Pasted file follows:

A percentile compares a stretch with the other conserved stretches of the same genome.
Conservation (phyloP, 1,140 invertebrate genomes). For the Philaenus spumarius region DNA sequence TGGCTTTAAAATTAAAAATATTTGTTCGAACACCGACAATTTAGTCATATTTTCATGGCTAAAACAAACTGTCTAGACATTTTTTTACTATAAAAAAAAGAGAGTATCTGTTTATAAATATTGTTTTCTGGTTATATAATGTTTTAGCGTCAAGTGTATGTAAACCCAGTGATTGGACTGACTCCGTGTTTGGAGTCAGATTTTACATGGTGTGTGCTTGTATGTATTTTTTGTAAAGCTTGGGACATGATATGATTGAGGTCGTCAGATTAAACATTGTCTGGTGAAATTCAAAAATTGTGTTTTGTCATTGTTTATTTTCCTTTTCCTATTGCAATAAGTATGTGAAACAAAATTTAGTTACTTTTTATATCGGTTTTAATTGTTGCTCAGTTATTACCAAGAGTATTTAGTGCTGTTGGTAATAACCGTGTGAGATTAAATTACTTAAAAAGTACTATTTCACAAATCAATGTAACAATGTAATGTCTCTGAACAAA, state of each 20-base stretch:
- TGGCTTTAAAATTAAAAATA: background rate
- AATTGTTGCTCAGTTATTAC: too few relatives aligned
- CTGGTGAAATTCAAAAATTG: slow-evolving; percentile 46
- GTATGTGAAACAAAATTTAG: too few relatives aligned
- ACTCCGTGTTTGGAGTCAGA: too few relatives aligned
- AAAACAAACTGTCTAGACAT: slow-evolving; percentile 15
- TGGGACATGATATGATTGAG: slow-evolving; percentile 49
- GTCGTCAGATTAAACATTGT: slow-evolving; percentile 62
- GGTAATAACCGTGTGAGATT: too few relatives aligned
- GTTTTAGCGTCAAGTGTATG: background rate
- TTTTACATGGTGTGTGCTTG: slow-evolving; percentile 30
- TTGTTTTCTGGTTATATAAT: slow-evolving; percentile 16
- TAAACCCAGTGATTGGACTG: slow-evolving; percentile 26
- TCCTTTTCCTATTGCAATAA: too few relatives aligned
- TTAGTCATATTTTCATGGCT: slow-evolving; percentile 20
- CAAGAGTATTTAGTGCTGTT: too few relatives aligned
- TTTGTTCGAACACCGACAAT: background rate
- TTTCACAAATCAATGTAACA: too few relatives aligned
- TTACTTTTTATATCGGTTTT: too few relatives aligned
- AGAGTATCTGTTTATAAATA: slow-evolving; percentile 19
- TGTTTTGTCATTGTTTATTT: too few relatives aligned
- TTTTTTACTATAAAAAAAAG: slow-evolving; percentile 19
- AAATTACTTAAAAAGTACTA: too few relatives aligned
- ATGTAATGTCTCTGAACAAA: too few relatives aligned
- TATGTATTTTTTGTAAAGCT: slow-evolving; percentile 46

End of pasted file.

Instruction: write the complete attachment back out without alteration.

A percentile compares a stretch with the other conserved stretches of the same genome.
Conservation (phyloP, 1,140 invertebrate genomes). For the Philaenus spumarius region DNA sequence TGGCTTTAAAATTAAAAATATTTGTTCGAACACCGACAATTTAGTCATATTTTCATGGCTAAAACAAACTGTCTAGACATTTTTTTACTATAAAAAAAAGAGAGTATCTGTTTATAAATATTGTTTTCTGGTTATATAATGTTTTAGCGTCAAGTGTATGTAAACCCAGTGATTGGACTGACTCCGTGTTTGGAGTCAGATTTTACATGGTGTGTGCTTGTATGTATTTTTTGTAAAGCTTGGGACATGATATGATTGAGGTCGTCAGATTAAACATTGTCTGGTGAAATTCAAAAATTGTGTTTTGTCATTGTTTATTTTCCTTTTCCTATTGCAATAAGTATGTGAAACAAAATTTAGTTACTTTTTATATCGGTTTTAATTGTTGCTCAGTTATTACCAAGAGTATTTAGTGCTGTTGGTAATAACCGTGTGAGATTAAATTACTTAAAAAGTACTATTTCACAAATCAATGTAACAATGTAATGTCTCTGAACAAA, state of each 20-base stretch:
- TGGCTTTAAAATTAAAAATA: background rate
- AATTGTTGCTCAGTTATTAC: too few relatives aligned
- CTGGTGAAATTCAAAAATTG: slow-evolving; percentile 46
- GTATGTGAAACAAAATTTAG: too few relatives aligned
- ACTCCGTGTTTGGAGTCAGA: too few relatives aligned
- AAAACAAACTGTCTAGACAT: slow-evolving; percentile 15
- TGGGACATGATATGATTGAG: slow-evolving; percentile 49
- GTCGTCAGATTAAACATTGT: slow-evolving; percentile 62
- GGTAATAACCGTGTGAGATT: too few relatives aligned
- GTTTTAGCGTCAAGTGTATG: background rate
- TTTTACATGGTGTGTGCTTG: slow-evolving; percentile 30
- TTGTTTTCTGGTTATATAAT: slow-evolving; percentile 16
- TAAACCCAGTGATTGGACTG: slow-evolving; percentile 26
- TCCTTTTCCTATTGCAATAA: too few relatives aligned
- TTAGTCATATTTTCATGGCT: slow-evolving; percentile 20
- CAAGAGTATTTAGTGCTGTT: too few relatives aligned
- TTTGTTCGAACACCGACAAT: background rate
- TTTCACAAATCAATGTAACA: too few relatives aligned
- TTACTTTTTATATCGGTTTT: too few relatives aligned
- AGAGTATCTGTTTATAAATA: slow-evolving; percentile 19
- TGTTTTGTCATTGTTTATTT: too few relatives aligned
- TTTTTTACTATAAAAAAAAG: slow-evolving; percentile 19
- AAATTACTTAAAAAGTACTA: too few relatives aligned
- ATGTAATGTCTCTGAACAAA: too few relatives aligned
- TATGTATTTTTTGTAAAGCT: slow-evolving; percentile 46